Monday, September 2, 2013

Part of an email which we cannot see - tone (taken from a previus post)

Many of the Netiquette blog entries produced here are focused upon the tangible elements within an email. These would include fields, spelling, attachments and many more. Collectively, all of these contribute to the quality, readability and clarity of our emails.

However, no matter how perfect an email may be structurally, if the tone is not conveyed or interpreted correctly, an email might produce negative results.
Perhaps the best insight into this was described by Nicholas Epley (University of Chicago) and Prof. Justin Kruger (New York University) in a study published in Journal of Personality and Social Psychology, December 2005.
Epley and Kruger discovered that not only were the receivers of the e-mails overconfident about their understanding of the message's tone, but the senders were as well. About 78% of the senders thought that the receiver would correctly interpret the tone of their e-mail message. Some of professor Epley's other conclusions were "People in our study were convinced they've accurately understood the tone of an e-mail message when in fact their odds are no better than chance (58%)." and "People often think the tone or emotion in their messages is obvious because they 'hear' the tone they intend in their head as they write." The research also maintained that recipients believe they've correctly interpreted the tone 90% of the time!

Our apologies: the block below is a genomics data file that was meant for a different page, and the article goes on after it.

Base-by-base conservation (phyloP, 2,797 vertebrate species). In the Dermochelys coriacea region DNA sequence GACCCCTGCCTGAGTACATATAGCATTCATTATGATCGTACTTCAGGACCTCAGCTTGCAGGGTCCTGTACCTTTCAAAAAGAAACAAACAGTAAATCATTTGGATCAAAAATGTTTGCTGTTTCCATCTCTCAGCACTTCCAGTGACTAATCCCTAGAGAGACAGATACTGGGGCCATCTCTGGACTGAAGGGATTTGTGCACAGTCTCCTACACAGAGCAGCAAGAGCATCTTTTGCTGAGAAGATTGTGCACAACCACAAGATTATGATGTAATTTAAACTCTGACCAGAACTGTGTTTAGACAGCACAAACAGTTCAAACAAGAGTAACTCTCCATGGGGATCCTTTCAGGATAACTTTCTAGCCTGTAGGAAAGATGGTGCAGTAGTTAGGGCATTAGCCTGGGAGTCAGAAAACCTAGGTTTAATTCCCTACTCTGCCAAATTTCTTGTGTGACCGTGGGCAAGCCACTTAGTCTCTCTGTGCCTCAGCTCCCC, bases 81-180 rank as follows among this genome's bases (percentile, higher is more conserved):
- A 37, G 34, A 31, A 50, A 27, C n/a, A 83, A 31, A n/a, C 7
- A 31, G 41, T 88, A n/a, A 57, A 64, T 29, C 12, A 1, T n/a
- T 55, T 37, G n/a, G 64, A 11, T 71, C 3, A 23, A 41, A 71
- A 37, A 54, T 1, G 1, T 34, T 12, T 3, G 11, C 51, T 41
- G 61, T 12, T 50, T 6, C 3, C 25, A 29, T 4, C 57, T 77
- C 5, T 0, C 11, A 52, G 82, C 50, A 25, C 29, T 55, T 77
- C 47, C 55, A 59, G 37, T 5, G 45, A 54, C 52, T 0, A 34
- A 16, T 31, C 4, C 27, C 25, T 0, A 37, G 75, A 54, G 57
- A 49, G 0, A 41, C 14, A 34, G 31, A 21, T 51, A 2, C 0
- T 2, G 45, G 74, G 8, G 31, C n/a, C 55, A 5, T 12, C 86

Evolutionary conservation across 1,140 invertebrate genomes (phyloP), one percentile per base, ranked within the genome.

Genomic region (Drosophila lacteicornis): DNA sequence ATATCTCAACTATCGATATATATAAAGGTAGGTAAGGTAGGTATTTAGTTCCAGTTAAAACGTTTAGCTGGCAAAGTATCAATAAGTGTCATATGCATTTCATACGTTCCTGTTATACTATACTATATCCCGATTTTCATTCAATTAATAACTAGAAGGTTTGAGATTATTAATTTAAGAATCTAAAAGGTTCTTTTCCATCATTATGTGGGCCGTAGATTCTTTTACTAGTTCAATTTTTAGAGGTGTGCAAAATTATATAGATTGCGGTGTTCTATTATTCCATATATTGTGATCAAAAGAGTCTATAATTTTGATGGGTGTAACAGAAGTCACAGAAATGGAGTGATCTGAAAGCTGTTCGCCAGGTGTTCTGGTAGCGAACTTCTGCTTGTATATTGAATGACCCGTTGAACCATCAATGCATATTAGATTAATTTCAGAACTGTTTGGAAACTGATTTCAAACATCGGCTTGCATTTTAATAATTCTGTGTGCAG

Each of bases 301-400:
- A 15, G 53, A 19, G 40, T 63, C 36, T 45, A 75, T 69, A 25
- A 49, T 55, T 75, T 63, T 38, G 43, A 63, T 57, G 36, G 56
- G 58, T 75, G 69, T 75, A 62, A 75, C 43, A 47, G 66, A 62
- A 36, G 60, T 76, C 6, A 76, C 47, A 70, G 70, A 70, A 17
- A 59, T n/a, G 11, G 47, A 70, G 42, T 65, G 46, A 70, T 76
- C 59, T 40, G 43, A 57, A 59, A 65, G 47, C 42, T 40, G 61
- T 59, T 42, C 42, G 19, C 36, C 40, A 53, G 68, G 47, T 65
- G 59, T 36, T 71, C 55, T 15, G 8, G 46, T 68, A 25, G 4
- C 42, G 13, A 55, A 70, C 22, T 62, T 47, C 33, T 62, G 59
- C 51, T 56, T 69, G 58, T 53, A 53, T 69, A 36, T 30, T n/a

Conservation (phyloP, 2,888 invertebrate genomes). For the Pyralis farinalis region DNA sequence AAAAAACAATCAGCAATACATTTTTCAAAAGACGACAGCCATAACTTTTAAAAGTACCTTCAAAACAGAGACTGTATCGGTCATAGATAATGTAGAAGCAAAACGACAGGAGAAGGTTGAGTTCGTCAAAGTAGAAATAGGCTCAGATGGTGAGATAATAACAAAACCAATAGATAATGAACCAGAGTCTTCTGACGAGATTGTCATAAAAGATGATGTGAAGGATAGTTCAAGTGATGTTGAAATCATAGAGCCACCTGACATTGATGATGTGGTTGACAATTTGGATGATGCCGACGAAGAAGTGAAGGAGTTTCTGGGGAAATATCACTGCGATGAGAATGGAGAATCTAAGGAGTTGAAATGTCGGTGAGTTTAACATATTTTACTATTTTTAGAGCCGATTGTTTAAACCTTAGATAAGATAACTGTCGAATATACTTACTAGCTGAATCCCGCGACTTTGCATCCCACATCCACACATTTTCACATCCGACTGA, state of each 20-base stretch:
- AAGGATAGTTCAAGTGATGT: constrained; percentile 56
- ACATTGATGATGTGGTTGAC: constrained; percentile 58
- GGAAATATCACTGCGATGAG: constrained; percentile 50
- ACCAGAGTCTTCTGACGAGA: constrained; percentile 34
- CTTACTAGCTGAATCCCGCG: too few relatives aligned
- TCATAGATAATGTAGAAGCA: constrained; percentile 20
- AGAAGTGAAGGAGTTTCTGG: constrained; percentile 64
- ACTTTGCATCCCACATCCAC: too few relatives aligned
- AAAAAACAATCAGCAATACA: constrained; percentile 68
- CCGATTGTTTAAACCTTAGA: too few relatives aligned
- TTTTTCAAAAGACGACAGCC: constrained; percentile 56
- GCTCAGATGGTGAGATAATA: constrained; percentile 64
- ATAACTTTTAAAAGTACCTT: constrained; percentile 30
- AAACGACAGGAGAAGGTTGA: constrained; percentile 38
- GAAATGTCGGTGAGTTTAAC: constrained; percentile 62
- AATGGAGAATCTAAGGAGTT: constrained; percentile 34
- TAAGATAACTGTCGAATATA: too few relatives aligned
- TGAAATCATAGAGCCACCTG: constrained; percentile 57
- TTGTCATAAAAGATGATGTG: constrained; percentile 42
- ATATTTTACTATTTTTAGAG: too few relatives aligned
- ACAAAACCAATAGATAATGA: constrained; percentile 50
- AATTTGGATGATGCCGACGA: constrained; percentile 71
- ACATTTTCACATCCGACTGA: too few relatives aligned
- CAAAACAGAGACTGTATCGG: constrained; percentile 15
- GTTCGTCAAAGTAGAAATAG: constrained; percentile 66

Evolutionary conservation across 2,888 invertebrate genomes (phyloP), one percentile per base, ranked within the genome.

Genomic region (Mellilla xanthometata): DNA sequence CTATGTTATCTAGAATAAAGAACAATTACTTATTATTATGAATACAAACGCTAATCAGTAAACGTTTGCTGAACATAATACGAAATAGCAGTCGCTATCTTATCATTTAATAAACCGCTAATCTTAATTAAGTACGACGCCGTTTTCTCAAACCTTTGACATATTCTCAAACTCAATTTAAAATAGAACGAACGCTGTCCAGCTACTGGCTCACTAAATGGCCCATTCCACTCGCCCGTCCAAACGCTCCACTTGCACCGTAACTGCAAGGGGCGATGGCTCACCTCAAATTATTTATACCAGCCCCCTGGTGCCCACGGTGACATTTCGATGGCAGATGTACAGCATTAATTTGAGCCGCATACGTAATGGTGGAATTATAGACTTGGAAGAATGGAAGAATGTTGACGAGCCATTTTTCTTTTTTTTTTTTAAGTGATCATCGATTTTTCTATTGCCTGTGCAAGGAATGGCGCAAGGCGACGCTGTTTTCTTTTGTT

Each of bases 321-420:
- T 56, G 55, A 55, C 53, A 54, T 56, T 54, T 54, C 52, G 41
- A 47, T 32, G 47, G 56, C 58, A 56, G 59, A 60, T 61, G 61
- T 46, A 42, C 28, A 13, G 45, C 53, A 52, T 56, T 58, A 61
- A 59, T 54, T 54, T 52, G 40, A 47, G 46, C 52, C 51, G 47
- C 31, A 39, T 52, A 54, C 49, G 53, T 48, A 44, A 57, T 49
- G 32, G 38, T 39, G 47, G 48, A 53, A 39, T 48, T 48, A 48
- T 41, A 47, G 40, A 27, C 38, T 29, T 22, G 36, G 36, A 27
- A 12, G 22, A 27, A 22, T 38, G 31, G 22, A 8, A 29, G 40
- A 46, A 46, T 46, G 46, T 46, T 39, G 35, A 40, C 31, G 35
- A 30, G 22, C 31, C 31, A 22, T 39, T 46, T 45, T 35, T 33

We should all be careful of our tone and do everything possible to accomplish the delivery and effect we intend. This particularly is true for those writing to others outside their, demographics, country or culture. Future blogs will elaborate upon optimizing the accuracy of tone for each message an email sender composes.
Watch for the forthcoming book by Paul Babicki "NetiquetteIQ, A Comprehensive Guide to Improve, Enhance and Add Power to Your Email". There will also be a product to test one's Netiquette "IQ". The website is at Register for coupons of the IQ test and the book.